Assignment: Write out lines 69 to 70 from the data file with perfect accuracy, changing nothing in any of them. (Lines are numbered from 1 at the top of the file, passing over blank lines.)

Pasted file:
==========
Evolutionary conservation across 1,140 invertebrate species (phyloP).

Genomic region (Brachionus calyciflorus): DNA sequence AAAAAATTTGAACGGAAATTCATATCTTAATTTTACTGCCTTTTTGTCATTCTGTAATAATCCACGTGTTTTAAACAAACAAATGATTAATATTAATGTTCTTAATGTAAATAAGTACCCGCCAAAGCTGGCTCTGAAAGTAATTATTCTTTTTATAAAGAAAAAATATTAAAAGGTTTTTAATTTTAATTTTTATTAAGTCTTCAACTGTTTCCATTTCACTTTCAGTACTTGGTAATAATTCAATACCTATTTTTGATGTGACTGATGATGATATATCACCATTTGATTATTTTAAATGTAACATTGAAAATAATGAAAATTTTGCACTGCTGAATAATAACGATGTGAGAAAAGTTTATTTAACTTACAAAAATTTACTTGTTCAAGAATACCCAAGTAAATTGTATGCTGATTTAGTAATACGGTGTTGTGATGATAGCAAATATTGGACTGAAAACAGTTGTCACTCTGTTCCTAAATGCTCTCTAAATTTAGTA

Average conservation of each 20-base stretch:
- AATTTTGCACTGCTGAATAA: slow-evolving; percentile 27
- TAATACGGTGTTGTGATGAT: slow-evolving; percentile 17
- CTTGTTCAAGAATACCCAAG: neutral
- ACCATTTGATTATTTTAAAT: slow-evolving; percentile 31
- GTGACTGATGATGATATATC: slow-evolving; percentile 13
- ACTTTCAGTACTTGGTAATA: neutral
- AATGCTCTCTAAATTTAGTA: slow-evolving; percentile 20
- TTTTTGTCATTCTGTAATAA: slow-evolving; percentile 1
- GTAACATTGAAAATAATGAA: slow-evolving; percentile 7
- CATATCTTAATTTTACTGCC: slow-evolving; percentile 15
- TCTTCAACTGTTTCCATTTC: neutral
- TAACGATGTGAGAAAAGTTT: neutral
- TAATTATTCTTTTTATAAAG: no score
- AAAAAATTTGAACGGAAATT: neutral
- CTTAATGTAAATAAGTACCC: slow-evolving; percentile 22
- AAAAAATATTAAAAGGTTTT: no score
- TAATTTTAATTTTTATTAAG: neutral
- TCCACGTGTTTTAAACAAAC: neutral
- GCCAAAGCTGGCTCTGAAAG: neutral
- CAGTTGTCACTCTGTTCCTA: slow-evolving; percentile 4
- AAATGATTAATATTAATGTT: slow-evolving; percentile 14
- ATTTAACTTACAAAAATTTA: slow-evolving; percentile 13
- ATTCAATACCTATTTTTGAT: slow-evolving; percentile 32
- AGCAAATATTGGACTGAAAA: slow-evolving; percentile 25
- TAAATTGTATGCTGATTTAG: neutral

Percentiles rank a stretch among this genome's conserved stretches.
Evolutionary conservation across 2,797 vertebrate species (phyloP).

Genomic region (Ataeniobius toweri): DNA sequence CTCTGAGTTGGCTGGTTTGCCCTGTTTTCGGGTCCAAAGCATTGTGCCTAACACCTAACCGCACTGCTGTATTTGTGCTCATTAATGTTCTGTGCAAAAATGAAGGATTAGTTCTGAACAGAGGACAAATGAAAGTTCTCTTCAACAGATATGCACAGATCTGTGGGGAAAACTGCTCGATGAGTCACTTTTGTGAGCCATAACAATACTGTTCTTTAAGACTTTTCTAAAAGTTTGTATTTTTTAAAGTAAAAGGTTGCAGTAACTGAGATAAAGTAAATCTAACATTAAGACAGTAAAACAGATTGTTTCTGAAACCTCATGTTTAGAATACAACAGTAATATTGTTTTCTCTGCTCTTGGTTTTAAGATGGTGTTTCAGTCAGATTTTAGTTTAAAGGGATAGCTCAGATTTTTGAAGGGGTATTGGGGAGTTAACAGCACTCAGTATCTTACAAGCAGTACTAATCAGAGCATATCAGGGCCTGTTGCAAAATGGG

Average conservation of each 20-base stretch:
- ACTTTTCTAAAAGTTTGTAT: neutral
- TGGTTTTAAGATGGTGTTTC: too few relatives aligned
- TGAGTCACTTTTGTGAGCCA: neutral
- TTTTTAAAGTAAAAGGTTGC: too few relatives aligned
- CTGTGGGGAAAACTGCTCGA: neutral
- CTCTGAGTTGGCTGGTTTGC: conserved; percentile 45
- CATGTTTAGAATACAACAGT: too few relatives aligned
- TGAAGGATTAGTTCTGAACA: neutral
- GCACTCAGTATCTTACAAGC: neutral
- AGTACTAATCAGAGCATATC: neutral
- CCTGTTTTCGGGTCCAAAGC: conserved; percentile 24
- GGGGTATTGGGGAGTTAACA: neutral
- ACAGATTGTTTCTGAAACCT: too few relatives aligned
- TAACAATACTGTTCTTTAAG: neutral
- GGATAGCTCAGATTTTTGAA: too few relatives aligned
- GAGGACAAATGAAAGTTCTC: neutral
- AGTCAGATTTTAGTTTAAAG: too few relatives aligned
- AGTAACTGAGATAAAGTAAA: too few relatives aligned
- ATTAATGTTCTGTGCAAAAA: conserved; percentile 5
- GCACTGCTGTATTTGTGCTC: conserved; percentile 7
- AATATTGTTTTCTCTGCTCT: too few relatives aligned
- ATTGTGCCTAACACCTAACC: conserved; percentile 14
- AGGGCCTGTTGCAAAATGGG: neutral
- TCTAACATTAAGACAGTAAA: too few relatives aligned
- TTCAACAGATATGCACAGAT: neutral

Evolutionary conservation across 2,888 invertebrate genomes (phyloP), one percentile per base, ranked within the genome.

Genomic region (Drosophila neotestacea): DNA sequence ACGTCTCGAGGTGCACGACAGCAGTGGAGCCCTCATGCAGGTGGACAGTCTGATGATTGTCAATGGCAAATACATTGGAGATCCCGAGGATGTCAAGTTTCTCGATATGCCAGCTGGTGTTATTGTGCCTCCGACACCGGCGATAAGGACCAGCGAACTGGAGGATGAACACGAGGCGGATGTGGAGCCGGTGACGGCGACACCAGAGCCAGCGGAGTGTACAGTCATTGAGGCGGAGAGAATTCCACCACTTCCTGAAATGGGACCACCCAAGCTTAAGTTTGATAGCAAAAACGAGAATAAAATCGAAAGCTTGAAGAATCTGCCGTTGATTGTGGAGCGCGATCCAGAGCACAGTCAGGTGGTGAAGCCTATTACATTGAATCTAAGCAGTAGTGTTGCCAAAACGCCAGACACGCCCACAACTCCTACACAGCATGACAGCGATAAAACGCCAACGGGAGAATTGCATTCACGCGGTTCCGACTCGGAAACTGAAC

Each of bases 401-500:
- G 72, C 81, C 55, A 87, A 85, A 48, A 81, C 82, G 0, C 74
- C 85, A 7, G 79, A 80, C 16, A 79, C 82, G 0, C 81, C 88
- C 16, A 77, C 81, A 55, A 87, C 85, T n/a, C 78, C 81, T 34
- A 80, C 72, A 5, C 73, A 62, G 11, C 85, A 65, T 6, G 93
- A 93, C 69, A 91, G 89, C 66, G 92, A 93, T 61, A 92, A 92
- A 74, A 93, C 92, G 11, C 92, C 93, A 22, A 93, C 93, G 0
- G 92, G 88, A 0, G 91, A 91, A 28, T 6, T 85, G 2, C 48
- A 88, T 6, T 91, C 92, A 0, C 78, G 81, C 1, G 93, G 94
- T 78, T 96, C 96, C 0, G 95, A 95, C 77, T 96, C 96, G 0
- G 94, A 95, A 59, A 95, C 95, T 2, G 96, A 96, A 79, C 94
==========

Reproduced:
- T 78, T 96, C 96, C 0, G 95, A 95, C 77, T 96, C 96, G 0
- G 94, A 95, A 59, A 95, C 95, T 2, G 96, A 96, A 79, C 94